Costa Rica: Fiscal Situation up to May 2019

In Costa Rica, the central government's financial deficit at the fifth month of the year maintained its upward trend as a result of higher interest expenditure and stood at 2.6% of GDP.

Friday, June 14, 2019

While the behavior of the financial deficit is largely due to interest payments, the increase in capital spending also shows significant variation, which translates into better infrastructure conditions needed to facilitate the mobility of goods and people, explains a newsletter from the Costa Rican Ministry of Finance.

The document prepared by the institution explains that the little connection between the most dynamic sectors of the Costa Rican economy and tax collection has been observed for several years. This reaffirms the importance of broadening the value-added tax base to these sectors of the economy.

The newsletter reports that between May 2016 and the same month of 2019, the behavior of the financial deficit has reported a clear upward trend, going from 1.89% to 2.62%.

See full newsletter.

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Does Costa Rica Need More Fiscal Measures?

April 2019

For the IMF, the country "may need additional fiscal measures, focused on the short term, to alleviate financing pressures and improve debt dynamics.”

After analyzing the current economic situation in Costa Rica, the directors of the International Monetary Fund (IMF) commended the recent fiscal reform, which is important to restore fiscal sustainability.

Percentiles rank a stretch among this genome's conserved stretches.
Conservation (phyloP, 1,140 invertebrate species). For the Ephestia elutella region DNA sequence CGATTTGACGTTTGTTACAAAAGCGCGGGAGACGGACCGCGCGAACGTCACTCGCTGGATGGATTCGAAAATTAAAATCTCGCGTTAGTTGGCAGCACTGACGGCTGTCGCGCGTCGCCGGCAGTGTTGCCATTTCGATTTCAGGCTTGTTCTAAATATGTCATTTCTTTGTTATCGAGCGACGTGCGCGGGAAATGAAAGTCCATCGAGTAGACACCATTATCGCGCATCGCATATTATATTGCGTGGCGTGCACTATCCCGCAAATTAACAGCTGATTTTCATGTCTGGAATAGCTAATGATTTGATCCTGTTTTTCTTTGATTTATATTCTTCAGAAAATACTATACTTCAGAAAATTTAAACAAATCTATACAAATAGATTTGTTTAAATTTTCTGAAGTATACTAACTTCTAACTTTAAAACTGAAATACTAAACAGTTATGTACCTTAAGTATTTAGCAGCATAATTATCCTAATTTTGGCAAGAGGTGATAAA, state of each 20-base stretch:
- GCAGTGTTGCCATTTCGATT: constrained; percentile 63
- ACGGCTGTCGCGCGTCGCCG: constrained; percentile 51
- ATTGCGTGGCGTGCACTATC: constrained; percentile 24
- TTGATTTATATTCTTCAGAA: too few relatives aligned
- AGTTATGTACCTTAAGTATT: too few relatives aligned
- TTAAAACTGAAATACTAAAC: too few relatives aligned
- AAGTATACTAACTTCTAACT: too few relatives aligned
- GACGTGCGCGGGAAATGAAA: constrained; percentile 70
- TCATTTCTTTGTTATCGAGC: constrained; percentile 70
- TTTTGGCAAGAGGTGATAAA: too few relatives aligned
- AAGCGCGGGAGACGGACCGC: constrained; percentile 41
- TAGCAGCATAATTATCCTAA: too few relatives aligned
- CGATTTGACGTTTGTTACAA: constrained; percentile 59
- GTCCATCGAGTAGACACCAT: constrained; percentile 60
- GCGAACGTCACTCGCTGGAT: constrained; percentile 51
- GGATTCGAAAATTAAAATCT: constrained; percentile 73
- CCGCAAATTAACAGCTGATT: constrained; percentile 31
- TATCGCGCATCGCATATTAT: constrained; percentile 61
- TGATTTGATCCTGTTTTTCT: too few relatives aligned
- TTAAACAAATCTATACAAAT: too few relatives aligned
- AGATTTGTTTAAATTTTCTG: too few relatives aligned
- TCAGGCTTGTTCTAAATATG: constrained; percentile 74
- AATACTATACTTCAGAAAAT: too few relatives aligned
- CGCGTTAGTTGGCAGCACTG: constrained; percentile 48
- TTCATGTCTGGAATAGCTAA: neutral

Negative Outlook for Costa Rica's Debt

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The report "Fiscal policy, elite groups and the state in contemporary Central America" by the Central Institute for Fiscal Studies (Icefi), "recognizes how powerful the present elite groups are and how much influence they have in each of the countries.

Costa Rica Wants to be Like Greece?

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The debacle that has befallen Greece has been no impediment to its former Prime Minister Papandreou, who is touring the world giving advice on government and economy.

Public policy analyst Juan Carlos Hidalgo on his blog ‘Por la libre’ on offers an analysis of the Greek crisis and the accuracy with which the current government of Costa Rica is following in the footsteps of the failed Georgious Papandreou’s government.

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